Madrid, May 19 : A team of archaeologists is making the first catalogue of the prehistoric heritage of the Western Sahara.
The team, which comprises of Basque and Sahrawi archaeologists is exploring the region of Tiris, a vast desert area south of Western Sahara, to find more about the past of this inhospitable region.
Led by Andoni Saenz de Buruaga, a professor at the Basque public university UPV, the team is visiting the Western Sahara for a fifth time.
"We presented our research project to the Sahrawi Government in 2004. It was very well received and we have been given every chance. The results are very good, we have really made progress and that encourages us to travel for the fifth time to the region of Tiris", said Saenz de Buruaga.
The research of the Basque archaeologists covers an area of 30,000 km2, three times the surface of Navarre, a region in northern Spain.
In five years' work, the Basque archeologists have catalogued more than 300 archaeological sites, including former human settlements, carvings and cave paintings. Most of them are between 3,000 and 10,000 years old.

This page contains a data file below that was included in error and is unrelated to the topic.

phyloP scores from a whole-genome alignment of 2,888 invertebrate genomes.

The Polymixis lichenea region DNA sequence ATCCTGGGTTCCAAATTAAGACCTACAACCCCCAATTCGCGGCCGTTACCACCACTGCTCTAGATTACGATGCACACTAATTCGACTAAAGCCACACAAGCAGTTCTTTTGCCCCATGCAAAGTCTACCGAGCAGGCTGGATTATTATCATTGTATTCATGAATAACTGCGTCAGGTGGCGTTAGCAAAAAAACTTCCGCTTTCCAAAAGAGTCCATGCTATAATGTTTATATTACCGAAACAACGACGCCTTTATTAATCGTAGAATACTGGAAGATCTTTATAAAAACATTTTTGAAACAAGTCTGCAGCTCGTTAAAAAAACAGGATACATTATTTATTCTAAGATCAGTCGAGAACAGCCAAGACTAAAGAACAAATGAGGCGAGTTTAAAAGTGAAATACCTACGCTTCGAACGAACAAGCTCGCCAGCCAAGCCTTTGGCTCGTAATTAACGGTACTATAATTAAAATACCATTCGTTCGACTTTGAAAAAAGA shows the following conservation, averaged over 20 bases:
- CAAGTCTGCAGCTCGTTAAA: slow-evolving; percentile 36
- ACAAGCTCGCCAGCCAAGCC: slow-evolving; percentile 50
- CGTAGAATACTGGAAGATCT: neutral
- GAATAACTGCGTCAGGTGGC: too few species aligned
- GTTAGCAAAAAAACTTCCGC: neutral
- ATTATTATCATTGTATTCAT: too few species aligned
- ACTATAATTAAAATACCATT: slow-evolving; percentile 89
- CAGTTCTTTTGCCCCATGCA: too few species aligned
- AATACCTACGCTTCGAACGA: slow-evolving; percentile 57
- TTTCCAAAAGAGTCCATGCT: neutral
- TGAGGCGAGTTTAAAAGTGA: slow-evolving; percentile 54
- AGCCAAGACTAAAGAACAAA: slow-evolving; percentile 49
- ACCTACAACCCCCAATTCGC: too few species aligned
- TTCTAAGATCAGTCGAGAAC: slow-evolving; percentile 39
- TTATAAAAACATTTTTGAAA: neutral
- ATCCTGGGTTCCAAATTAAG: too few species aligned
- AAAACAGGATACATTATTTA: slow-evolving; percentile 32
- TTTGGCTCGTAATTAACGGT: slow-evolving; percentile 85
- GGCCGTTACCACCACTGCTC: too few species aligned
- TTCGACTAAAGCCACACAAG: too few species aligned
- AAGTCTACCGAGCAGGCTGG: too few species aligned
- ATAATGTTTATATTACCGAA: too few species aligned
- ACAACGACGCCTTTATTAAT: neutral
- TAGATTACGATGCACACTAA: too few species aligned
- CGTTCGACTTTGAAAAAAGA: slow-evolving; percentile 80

The research work helps to make the prehistoric heritage of the southern region of the Western Sahara better known.
"We will keep on trying to research the past of the Sahrawis. It is vet important for them to know their cultural heritage, which is very rich opposite to what it was generally thought," said Saenz de Buruaga. "It is a way to show and claim that their ancestors lived here", he added.
One of the most remarkable conclusions is the verification that today's arid desert was a subtropical savanna with plenty of flora and fauna six thousand years ago.
Rains decreased as a consequence of a process of climate change and animals moved to other places to face the lack of water.